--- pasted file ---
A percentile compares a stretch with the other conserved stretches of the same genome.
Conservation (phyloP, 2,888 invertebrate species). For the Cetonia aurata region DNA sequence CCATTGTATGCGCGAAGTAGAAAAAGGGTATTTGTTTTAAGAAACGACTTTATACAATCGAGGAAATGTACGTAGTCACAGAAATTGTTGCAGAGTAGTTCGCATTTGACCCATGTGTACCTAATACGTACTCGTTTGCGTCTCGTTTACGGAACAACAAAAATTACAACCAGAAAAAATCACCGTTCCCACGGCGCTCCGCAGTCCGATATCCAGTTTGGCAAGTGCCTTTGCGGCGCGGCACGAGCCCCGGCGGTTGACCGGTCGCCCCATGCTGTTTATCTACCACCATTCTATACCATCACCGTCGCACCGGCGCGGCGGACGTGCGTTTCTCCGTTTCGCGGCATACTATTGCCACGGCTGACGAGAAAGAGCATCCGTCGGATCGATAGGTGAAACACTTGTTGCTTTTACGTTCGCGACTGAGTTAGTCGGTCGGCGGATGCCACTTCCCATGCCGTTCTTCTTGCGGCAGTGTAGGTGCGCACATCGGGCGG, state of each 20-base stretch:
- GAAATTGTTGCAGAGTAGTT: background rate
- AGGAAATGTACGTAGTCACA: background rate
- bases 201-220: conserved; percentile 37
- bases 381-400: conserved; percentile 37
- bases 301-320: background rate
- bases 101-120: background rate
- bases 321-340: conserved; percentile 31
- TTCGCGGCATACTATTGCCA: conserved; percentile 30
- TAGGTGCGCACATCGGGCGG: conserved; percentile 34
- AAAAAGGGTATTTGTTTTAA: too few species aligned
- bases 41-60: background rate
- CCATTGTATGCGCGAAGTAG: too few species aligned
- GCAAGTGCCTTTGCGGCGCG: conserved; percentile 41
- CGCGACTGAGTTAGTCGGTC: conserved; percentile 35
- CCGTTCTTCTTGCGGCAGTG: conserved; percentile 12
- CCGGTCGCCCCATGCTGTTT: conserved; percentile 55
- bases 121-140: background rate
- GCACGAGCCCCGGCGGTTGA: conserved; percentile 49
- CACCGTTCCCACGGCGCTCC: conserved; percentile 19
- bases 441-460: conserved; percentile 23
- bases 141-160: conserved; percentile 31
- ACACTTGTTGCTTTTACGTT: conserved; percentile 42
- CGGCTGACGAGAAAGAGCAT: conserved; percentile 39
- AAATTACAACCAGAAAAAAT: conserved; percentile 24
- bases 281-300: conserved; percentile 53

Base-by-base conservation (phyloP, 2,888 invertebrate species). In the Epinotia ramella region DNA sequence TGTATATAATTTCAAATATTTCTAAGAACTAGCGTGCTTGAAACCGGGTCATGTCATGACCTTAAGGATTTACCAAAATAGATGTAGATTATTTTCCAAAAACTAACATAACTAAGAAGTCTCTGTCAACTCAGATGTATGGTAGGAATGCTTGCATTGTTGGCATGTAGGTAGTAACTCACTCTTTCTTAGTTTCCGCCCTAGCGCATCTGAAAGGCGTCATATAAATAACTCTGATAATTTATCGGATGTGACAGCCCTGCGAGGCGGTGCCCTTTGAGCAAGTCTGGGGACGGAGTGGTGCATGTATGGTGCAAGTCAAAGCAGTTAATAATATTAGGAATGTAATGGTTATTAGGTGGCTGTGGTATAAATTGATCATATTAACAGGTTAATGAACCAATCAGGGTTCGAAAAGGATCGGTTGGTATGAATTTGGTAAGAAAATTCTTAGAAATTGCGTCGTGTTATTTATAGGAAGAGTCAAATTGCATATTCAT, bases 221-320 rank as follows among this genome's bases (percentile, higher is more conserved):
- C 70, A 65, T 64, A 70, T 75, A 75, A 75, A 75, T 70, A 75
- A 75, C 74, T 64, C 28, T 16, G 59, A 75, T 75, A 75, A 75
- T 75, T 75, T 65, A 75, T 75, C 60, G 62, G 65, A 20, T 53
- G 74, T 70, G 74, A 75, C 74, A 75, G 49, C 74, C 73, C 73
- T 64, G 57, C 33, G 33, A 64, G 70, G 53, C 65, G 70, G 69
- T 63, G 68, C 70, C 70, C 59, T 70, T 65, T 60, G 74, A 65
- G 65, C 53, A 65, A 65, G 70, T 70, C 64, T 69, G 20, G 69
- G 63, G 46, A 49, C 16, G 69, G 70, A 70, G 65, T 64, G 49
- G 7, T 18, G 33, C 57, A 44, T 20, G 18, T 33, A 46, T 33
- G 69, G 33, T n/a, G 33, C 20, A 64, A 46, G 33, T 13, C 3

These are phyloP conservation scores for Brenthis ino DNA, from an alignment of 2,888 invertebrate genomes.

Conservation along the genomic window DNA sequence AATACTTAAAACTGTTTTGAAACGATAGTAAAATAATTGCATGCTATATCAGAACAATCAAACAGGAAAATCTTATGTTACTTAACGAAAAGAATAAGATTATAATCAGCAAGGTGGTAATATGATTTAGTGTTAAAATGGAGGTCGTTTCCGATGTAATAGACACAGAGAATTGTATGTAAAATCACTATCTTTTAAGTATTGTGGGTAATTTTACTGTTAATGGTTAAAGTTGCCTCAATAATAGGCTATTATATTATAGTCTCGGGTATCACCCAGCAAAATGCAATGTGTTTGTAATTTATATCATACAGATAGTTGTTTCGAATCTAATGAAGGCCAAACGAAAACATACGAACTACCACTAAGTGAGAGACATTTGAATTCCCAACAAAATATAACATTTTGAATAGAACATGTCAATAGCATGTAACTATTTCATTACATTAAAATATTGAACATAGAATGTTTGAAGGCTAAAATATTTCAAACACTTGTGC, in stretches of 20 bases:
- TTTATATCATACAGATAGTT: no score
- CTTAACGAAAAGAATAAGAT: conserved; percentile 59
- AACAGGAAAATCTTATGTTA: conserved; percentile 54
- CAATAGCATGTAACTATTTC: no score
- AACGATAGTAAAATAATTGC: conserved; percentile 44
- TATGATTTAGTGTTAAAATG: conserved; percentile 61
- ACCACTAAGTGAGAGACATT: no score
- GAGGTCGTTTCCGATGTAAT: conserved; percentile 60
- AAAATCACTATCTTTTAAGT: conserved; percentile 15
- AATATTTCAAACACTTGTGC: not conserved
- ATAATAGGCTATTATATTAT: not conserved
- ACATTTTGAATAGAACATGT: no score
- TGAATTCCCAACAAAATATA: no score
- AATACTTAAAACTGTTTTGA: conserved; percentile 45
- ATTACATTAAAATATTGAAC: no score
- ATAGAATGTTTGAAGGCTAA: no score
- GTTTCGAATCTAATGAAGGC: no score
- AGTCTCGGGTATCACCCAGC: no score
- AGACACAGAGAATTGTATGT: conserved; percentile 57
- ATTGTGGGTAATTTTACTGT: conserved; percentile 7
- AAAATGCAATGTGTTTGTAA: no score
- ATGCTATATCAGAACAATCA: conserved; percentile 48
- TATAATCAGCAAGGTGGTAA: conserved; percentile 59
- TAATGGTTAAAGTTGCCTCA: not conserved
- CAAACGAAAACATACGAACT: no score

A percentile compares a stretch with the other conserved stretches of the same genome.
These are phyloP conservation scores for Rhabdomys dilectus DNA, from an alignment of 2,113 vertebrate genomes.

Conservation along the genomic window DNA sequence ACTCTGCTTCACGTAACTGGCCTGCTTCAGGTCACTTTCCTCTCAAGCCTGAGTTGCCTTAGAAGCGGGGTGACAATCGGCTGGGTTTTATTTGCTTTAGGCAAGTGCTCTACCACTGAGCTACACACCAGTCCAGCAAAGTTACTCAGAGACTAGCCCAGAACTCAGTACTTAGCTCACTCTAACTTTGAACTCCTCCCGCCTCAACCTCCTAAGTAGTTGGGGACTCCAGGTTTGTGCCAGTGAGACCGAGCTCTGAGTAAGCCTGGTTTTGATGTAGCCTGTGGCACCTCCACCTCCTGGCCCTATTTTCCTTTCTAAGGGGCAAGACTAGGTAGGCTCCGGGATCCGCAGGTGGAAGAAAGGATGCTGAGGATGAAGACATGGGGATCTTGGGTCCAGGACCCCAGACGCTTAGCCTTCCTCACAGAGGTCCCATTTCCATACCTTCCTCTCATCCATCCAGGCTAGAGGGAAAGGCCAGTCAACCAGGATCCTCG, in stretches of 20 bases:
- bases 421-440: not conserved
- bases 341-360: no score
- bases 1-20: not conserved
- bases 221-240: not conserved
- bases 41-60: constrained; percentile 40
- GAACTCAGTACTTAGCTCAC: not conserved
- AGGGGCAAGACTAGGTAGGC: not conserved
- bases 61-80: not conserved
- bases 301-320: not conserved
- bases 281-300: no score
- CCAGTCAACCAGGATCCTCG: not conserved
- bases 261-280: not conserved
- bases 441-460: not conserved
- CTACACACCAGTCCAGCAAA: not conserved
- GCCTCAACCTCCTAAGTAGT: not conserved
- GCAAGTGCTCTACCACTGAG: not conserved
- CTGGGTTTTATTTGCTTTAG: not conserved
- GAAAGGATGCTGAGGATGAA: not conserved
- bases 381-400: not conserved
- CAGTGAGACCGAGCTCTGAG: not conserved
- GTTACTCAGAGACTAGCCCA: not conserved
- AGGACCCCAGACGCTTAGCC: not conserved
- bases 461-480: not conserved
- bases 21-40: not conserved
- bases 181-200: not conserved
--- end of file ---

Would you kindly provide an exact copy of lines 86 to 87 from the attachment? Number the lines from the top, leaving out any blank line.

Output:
- GAAAGGATGCTGAGGATGAA: not conserved
- bases 381-400: not conserved